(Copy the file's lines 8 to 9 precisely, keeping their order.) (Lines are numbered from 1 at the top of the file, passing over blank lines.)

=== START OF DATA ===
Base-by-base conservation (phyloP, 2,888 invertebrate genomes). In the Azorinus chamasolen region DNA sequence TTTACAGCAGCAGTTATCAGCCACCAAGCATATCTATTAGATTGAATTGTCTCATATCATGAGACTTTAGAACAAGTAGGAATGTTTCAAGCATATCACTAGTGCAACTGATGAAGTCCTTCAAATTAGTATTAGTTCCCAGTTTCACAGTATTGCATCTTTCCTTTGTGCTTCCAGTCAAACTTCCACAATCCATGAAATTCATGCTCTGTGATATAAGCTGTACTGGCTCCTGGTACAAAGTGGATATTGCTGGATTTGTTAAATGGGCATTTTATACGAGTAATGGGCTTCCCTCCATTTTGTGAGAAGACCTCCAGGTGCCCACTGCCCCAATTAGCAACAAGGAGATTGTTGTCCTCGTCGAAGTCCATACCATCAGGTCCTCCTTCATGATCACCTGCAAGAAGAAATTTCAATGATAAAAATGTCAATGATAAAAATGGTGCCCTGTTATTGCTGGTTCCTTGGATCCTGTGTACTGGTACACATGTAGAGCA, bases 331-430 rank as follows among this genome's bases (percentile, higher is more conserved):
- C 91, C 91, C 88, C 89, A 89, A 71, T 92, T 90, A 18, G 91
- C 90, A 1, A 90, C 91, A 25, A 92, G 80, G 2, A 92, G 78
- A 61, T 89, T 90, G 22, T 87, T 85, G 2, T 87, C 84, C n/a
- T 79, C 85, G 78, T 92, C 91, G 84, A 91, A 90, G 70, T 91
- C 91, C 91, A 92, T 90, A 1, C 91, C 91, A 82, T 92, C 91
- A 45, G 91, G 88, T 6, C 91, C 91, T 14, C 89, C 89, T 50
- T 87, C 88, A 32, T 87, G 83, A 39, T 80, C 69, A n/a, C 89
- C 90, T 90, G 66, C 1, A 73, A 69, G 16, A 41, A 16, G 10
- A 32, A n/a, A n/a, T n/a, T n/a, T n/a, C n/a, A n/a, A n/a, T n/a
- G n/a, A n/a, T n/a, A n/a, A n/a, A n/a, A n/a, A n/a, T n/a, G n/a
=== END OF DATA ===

- T 87, C 88, A 32, T 87, G 83, A 39, T 80, C 69, A n/a, C 89
- C 90, T 90, G 66, C 1, A 73, A 69, G 16, A 41, A 16, G 10